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MSDE, transaction logs and partitions

Hi

We have an application that runs on Windows 2008 servers. It requires a DB so we'll also have MSDE installed on the same box.

I understand that it's generally better to have transaction logs on RAID 1 and the database on RAID 5.

We could have the transaction logs on the same RAID group as the C drive in that case.

C: OS and transaction logs
D: Application and MSDE database

However, is there any issue with having two write intensive 'applications' (the OS and the transaction logs) on the same partition?

Also, I guess there is a higher risk placing them on the C drive in case the logs fill up the C drive and knock the server over?

What are people's recommendations?
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Joe_Budden
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Joe_Budden
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HumpdyCommented:
you should never place the T-Logs on the OS Drive, never!!
Ideally you would place your datafiles on one physical volume, and your T-Logs on another separate volume.
Ideally you would separate out again your tempdb to a disignated disk for the data file and one for the log file.
Depending on the amount of CPUs your server has as well, you should create multiple datafiles for your tempdb.
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HumpdyCommented:
also, for write intensive applications you should look at RAID 10 instead of RAID 5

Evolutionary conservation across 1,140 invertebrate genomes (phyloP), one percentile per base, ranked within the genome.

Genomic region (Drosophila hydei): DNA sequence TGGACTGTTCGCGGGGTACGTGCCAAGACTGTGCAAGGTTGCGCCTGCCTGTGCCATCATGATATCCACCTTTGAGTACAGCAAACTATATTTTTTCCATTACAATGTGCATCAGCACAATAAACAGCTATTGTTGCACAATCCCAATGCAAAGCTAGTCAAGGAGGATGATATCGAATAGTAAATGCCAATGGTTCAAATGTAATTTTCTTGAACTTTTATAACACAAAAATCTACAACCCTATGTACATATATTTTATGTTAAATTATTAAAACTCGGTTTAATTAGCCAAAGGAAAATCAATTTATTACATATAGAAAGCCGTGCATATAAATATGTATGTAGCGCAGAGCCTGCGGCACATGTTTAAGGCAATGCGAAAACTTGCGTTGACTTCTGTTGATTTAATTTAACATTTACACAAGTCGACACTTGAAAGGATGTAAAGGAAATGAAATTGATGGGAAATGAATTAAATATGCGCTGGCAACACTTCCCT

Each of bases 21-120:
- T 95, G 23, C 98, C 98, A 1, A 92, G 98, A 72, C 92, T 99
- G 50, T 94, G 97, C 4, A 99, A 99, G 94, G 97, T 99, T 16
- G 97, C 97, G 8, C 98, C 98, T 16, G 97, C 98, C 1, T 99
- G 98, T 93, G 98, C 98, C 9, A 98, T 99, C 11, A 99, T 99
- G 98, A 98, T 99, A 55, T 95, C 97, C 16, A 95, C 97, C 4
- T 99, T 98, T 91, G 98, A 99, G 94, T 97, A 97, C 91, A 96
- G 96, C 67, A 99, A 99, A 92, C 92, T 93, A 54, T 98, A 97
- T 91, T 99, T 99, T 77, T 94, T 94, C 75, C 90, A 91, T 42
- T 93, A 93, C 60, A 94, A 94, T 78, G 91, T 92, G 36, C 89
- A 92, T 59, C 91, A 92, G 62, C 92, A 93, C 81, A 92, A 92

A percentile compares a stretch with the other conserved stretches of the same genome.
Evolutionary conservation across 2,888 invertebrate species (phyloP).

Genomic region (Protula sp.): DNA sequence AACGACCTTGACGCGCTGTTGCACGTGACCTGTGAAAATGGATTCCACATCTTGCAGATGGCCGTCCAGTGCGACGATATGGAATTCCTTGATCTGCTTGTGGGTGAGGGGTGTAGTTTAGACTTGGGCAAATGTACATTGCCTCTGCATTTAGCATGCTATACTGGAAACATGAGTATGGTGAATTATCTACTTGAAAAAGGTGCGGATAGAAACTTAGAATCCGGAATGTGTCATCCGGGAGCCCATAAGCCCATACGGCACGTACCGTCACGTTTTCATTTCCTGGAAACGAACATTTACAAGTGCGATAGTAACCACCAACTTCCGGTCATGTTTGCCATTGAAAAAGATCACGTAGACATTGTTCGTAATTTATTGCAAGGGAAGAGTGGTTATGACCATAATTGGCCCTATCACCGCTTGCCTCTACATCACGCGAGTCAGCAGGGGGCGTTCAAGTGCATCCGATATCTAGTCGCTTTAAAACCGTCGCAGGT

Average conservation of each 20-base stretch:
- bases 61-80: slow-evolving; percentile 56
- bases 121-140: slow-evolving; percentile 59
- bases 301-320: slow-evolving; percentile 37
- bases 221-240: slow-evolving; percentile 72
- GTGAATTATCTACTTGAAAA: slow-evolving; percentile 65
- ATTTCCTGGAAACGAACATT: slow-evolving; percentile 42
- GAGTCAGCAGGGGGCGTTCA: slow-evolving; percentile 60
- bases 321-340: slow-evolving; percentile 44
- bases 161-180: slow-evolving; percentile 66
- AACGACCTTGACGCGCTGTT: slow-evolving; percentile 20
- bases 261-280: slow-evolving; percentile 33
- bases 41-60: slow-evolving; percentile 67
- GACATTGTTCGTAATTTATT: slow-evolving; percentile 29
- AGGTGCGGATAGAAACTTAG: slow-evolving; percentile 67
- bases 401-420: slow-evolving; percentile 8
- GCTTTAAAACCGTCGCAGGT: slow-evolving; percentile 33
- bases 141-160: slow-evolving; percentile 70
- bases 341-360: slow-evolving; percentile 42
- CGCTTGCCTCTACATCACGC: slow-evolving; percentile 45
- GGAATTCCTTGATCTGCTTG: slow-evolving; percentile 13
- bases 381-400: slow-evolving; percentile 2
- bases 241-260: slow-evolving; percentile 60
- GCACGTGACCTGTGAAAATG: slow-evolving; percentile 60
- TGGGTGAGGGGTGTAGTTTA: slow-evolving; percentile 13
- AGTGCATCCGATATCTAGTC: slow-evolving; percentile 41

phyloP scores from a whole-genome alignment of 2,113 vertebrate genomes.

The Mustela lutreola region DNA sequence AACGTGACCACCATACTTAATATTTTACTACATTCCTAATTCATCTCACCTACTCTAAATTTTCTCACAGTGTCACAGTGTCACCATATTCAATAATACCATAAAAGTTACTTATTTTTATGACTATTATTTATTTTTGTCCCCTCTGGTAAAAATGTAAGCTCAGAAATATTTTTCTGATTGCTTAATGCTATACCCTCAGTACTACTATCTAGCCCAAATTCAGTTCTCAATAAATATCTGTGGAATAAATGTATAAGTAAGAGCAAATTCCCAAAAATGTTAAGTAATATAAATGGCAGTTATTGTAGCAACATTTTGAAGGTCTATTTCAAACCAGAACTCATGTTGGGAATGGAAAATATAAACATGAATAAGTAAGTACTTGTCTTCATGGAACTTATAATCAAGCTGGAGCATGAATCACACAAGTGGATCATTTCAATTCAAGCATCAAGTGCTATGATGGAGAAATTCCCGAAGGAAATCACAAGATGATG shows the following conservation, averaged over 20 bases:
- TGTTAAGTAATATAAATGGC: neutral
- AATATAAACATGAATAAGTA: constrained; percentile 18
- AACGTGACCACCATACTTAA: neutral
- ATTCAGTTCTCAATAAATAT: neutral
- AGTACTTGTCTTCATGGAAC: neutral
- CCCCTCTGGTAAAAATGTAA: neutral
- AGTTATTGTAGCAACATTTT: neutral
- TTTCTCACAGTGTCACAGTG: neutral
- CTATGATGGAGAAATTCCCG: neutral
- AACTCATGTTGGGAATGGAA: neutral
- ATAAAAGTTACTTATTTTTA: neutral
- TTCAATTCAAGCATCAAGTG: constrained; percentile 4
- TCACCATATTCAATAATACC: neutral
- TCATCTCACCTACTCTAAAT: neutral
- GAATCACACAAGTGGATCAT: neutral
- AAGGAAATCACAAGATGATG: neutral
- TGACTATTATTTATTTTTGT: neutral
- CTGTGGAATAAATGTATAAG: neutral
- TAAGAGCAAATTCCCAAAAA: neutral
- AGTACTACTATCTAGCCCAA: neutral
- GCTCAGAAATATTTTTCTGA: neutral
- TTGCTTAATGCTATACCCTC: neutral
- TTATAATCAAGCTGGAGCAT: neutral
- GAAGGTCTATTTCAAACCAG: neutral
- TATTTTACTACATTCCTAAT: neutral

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Joe_BuddenAuthor Commented:
Thanks! Out of interest, what's the reason for never placing transaction logs on the C drive?
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HumpdyCommented:
it's bad practice,
t-logs should be placed on their own spindle, outside of the OS.
Also, for fault tolerance, you want them on a separate disk in the case of a disaster happening.
Performance gains when placed outside of OS drive.
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Joe_BuddenAuthor Commented:
Thanks..

As regards to placing t logs on their own drive, does this include when circular logging is enabled?
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HumpdyCommented:
the actual t-logs is circular logging anyway, but still, should always be placed separately to data fils.
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Joe_BuddenAuthor Commented:
Ah ok.... I thought t logs were only flushed with a full backup ?
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HumpdyCommented:
by ciruclar log, it's not automatic.....
yes, you need to truncate the log essentially for it to wrap around.
Doing a transaction log backup within SQL will do this.
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